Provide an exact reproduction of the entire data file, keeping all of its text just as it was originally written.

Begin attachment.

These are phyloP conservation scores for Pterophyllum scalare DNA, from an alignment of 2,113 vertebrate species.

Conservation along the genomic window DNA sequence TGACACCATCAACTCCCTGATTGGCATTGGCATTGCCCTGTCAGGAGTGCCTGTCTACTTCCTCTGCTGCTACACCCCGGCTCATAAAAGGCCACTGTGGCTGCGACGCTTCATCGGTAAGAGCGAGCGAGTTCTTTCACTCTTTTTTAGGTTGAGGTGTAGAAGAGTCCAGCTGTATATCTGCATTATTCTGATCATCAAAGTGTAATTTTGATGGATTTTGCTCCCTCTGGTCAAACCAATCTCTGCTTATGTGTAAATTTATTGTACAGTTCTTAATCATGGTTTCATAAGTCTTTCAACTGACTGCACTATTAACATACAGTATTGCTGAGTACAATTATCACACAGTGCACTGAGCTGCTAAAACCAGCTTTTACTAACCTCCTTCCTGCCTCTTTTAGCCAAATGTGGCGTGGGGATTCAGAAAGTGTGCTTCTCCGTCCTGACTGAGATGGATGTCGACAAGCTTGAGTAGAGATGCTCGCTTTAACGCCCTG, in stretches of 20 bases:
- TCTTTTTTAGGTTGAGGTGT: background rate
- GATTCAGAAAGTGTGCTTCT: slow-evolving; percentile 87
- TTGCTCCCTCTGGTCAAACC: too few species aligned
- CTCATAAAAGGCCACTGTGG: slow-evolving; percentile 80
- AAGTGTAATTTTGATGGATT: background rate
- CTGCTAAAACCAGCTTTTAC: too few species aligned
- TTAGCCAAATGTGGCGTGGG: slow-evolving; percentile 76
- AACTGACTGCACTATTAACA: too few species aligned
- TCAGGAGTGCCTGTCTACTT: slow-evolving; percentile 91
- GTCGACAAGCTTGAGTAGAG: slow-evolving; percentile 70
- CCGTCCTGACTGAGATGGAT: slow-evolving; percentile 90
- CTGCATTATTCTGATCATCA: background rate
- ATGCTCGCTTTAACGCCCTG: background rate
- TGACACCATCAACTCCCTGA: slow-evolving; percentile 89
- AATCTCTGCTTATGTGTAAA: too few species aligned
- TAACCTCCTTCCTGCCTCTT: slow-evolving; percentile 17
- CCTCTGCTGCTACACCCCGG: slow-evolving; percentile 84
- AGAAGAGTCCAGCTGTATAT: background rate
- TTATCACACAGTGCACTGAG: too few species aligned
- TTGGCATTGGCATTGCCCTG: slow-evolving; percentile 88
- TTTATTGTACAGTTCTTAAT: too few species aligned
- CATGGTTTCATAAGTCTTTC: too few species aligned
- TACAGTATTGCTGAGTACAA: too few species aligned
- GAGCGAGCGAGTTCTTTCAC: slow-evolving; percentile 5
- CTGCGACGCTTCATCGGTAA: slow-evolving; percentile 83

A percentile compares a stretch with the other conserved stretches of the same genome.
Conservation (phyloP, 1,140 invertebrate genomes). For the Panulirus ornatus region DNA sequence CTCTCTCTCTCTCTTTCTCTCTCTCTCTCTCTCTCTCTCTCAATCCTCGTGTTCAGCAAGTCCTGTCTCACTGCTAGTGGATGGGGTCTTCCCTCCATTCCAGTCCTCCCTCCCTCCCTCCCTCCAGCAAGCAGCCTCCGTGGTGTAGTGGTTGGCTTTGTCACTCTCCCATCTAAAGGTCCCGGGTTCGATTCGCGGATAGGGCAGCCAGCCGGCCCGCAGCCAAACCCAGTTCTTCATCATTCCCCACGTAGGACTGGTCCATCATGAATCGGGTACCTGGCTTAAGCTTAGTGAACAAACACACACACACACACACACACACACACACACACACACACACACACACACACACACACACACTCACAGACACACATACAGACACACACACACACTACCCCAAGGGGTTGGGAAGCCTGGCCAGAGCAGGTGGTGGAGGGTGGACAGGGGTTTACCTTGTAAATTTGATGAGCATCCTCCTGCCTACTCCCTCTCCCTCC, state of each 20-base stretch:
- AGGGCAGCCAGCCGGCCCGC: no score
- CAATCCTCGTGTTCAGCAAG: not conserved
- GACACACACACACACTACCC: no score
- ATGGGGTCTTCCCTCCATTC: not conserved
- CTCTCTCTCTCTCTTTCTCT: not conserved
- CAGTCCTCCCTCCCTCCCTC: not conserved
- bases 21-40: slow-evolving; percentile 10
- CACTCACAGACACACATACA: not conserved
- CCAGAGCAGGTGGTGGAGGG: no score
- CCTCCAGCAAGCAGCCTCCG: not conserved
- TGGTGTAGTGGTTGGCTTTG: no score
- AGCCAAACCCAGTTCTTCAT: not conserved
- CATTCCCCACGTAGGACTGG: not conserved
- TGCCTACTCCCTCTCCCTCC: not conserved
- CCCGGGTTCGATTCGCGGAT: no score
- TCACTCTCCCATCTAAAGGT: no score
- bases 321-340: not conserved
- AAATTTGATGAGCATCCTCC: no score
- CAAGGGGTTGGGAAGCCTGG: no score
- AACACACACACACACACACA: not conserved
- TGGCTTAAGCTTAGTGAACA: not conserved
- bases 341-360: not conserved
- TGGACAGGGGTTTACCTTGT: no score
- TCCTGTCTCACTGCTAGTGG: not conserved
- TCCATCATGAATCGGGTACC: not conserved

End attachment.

These are phyloP conservation scores for Pterophyllum scalare DNA, from an alignment of 2,113 vertebrate species.

Conservation along the genomic window DNA sequence TGACACCATCAACTCCCTGATTGGCATTGGCATTGCCCTGTCAGGAGTGCCTGTCTACTTCCTCTGCTGCTACACCCCGGCTCATAAAAGGCCACTGTGGCTGCGACGCTTCATCGGTAAGAGCGAGCGAGTTCTTTCACTCTTTTTTAGGTTGAGGTGTAGAAGAGTCCAGCTGTATATCTGCATTATTCTGATCATCAAAGTGTAATTTTGATGGATTTTGCTCCCTCTGGTCAAACCAATCTCTGCTTATGTGTAAATTTATTGTACAGTTCTTAATCATGGTTTCATAAGTCTTTCAACTGACTGCACTATTAACATACAGTATTGCTGAGTACAATTATCACACAGTGCACTGAGCTGCTAAAACCAGCTTTTACTAACCTCCTTCCTGCCTCTTTTAGCCAAATGTGGCGTGGGGATTCAGAAAGTGTGCTTCTCCGTCCTGACTGAGATGGATGTCGACAAGCTTGAGTAGAGATGCTCGCTTTAACGCCCTG, in stretches of 20 bases:
- TCTTTTTTAGGTTGAGGTGT: background rate
- GATTCAGAAAGTGTGCTTCT: slow-evolving; percentile 87
- TTGCTCCCTCTGGTCAAACC: too few species aligned
- CTCATAAAAGGCCACTGTGG: slow-evolving; percentile 80
- AAGTGTAATTTTGATGGATT: background rate
- CTGCTAAAACCAGCTTTTAC: too few species aligned
- TTAGCCAAATGTGGCGTGGG: slow-evolving; percentile 76
- AACTGACTGCACTATTAACA: too few species aligned
- TCAGGAGTGCCTGTCTACTT: slow-evolving; percentile 91
- GTCGACAAGCTTGAGTAGAG: slow-evolving; percentile 70
- CCGTCCTGACTGAGATGGAT: slow-evolving; percentile 90
- CTGCATTATTCTGATCATCA: background rate
- ATGCTCGCTTTAACGCCCTG: background rate
- TGACACCATCAACTCCCTGA: slow-evolving; percentile 89
- AATCTCTGCTTATGTGTAAA: too few species aligned
- TAACCTCCTTCCTGCCTCTT: slow-evolving; percentile 17
- CCTCTGCTGCTACACCCCGG: slow-evolving; percentile 84
- AGAAGAGTCCAGCTGTATAT: background rate
- TTATCACACAGTGCACTGAG: too few species aligned
- TTGGCATTGGCATTGCCCTG: slow-evolving; percentile 88
- TTTATTGTACAGTTCTTAAT: too few species aligned
- CATGGTTTCATAAGTCTTTC: too few species aligned
- TACAGTATTGCTGAGTACAA: too few species aligned
- GAGCGAGCGAGTTCTTTCAC: slow-evolving; percentile 5
- CTGCGACGCTTCATCGGTAA: slow-evolving; percentile 83

A percentile compares a stretch with the other conserved stretches of the same genome.
Conservation (phyloP, 1,140 invertebrate genomes). For the Panulirus ornatus region DNA sequence CTCTCTCTCTCTCTTTCTCTCTCTCTCTCTCTCTCTCTCTCAATCCTCGTGTTCAGCAAGTCCTGTCTCACTGCTAGTGGATGGGGTCTTCCCTCCATTCCAGTCCTCCCTCCCTCCCTCCCTCCAGCAAGCAGCCTCCGTGGTGTAGTGGTTGGCTTTGTCACTCTCCCATCTAAAGGTCCCGGGTTCGATTCGCGGATAGGGCAGCCAGCCGGCCCGCAGCCAAACCCAGTTCTTCATCATTCCCCACGTAGGACTGGTCCATCATGAATCGGGTACCTGGCTTAAGCTTAGTGAACAAACACACACACACACACACACACACACACACACACACACACACACACACACACACACACACACTCACAGACACACATACAGACACACACACACACTACCCCAAGGGGTTGGGAAGCCTGGCCAGAGCAGGTGGTGGAGGGTGGACAGGGGTTTACCTTGTAAATTTGATGAGCATCCTCCTGCCTACTCCCTCTCCCTCC, state of each 20-base stretch:
- AGGGCAGCCAGCCGGCCCGC: no score
- CAATCCTCGTGTTCAGCAAG: not conserved
- GACACACACACACACTACCC: no score
- ATGGGGTCTTCCCTCCATTC: not conserved
- CTCTCTCTCTCTCTTTCTCT: not conserved
- CAGTCCTCCCTCCCTCCCTC: not conserved
- bases 21-40: slow-evolving; percentile 10
- CACTCACAGACACACATACA: not conserved
- CCAGAGCAGGTGGTGGAGGG: no score
- CCTCCAGCAAGCAGCCTCCG: not conserved
- TGGTGTAGTGGTTGGCTTTG: no score
- AGCCAAACCCAGTTCTTCAT: not conserved
- CATTCCCCACGTAGGACTGG: not conserved
- TGCCTACTCCCTCTCCCTCC: not conserved
- CCCGGGTTCGATTCGCGGAT: no score
- TCACTCTCCCATCTAAAGGT: no score
- bases 321-340: not conserved
- AAATTTGATGAGCATCCTCC: no score
- CAAGGGGTTGGGAAGCCTGG: no score
- AACACACACACACACACACA: not conserved
- TGGCTTAAGCTTAGTGAACA: not conserved
- bases 341-360: not conserved
- TGGACAGGGGTTTACCTTGT: no score
- TCCTGTCTCACTGCTAGTGG: not conserved
- TCCATCATGAATCGGGTACC: not conserved